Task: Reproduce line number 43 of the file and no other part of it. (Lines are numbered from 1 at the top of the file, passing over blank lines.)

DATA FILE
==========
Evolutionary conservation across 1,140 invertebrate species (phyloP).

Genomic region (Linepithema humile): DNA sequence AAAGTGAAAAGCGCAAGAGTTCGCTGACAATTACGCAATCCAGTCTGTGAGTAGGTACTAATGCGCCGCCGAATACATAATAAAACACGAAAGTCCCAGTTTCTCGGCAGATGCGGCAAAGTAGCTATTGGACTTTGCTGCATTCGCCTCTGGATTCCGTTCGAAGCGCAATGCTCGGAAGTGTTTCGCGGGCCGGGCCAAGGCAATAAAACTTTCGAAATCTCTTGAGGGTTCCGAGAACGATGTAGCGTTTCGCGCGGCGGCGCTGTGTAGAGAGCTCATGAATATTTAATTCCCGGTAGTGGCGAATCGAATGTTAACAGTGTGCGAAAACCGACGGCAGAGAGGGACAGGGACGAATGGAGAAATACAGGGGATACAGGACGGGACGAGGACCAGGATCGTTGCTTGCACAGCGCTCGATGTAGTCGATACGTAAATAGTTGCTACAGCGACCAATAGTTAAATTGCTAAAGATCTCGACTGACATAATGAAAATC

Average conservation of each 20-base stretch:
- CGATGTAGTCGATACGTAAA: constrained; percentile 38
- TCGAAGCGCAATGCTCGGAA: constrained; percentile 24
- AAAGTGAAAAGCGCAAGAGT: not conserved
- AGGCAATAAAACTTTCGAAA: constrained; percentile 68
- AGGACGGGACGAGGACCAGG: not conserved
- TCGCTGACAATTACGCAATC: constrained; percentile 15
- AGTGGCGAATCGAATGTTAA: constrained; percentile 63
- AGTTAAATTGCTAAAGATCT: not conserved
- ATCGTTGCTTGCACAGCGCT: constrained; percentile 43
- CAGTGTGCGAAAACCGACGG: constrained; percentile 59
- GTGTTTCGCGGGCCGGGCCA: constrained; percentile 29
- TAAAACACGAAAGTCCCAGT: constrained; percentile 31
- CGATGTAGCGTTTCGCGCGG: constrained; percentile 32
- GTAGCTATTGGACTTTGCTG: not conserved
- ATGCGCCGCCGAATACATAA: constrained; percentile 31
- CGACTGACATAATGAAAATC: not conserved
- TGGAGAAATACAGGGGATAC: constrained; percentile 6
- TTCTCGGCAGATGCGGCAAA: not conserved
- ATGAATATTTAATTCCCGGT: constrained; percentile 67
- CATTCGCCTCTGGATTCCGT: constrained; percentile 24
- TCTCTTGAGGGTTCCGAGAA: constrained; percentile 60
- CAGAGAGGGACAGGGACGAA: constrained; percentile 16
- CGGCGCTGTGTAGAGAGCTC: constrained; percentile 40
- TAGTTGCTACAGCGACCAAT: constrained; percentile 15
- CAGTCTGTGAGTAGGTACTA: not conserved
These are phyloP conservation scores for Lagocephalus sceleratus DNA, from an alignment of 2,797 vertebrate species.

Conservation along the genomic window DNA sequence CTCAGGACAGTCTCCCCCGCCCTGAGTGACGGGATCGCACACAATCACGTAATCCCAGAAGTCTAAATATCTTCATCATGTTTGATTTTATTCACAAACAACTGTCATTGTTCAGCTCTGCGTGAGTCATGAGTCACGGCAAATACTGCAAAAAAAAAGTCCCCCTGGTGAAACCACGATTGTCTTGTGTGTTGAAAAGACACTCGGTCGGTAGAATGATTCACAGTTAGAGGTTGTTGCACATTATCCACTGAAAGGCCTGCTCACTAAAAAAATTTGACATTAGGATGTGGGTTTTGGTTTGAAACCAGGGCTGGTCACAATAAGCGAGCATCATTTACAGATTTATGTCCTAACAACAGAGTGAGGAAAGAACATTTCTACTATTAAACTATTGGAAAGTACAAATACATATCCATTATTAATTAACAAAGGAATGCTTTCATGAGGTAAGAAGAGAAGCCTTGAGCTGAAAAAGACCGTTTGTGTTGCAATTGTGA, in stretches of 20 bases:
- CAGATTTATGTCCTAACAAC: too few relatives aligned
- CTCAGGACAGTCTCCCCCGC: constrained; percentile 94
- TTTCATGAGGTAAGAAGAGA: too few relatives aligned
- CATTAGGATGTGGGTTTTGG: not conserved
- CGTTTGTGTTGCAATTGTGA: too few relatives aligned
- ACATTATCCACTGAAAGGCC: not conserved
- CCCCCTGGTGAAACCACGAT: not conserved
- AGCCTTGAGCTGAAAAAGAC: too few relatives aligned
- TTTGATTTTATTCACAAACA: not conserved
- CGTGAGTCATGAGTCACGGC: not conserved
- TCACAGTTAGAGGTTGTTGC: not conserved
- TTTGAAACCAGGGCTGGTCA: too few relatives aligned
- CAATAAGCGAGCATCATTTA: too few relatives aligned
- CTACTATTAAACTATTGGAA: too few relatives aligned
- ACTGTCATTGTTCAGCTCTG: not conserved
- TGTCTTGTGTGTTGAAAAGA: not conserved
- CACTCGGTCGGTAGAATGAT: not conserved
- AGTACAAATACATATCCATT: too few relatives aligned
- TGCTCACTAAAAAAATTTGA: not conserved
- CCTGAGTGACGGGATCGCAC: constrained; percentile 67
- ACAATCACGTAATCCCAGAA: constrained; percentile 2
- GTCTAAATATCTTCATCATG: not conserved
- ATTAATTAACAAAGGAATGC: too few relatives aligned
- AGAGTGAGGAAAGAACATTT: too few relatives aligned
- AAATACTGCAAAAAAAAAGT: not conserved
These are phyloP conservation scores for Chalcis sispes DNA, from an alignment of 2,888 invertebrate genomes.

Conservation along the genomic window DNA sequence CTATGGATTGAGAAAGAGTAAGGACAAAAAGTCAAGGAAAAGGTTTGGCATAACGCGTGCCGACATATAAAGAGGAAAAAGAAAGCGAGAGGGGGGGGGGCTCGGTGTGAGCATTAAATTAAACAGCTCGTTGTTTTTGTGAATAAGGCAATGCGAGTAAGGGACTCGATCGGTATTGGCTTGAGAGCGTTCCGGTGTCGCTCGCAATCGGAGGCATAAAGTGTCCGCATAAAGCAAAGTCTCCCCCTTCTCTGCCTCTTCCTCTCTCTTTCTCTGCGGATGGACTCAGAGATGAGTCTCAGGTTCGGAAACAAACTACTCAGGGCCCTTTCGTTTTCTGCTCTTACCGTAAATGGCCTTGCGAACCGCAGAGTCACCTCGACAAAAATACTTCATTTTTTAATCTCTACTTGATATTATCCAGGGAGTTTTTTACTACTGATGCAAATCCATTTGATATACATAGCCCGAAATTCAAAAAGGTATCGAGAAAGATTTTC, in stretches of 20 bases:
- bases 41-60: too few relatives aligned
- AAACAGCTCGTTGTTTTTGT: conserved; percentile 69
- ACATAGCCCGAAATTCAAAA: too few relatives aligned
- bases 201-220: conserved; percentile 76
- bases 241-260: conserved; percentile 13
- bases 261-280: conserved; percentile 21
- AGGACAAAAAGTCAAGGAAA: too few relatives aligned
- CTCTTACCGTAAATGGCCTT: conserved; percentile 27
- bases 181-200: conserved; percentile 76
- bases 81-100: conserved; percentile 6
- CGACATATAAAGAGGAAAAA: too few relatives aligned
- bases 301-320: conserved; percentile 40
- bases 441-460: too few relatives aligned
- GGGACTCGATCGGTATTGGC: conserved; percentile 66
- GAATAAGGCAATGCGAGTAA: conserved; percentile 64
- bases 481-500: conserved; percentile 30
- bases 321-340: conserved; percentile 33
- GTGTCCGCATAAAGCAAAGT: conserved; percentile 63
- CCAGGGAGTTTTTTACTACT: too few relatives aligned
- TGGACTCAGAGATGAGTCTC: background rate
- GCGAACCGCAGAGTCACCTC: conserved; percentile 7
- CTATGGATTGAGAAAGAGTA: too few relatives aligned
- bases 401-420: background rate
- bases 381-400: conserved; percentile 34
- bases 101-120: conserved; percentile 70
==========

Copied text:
- CAATAAGCGAGCATCATTTA: too few relatives aligned